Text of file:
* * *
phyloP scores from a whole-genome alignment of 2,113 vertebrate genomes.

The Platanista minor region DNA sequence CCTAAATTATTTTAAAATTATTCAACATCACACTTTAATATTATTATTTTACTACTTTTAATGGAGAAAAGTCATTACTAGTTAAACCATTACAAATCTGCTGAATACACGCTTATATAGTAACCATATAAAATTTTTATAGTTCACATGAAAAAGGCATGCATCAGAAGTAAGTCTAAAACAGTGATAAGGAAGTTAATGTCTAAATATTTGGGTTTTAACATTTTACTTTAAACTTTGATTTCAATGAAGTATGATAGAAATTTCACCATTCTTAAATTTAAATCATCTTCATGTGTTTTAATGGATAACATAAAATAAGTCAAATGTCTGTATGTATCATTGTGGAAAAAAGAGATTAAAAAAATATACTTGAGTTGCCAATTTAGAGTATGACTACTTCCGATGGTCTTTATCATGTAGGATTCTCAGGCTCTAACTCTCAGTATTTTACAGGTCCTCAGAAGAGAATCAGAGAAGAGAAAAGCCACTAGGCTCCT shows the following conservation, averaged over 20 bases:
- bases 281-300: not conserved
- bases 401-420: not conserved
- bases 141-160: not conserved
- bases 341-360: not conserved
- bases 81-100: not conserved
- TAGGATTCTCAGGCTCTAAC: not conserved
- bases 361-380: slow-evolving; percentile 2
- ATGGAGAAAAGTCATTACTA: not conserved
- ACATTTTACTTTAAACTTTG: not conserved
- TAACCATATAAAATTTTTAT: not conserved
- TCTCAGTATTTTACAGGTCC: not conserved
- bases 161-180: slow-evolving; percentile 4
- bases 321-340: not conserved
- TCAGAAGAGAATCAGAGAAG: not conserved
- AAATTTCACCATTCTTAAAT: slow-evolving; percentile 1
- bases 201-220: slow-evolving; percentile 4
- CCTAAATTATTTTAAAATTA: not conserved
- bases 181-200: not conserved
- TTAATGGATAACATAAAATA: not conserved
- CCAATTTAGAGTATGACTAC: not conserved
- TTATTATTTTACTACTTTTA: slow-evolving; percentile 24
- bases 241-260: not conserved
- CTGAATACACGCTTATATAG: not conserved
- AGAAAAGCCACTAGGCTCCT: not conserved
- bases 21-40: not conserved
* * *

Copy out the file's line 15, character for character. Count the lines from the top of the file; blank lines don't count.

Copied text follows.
- bases 321-340: not conserved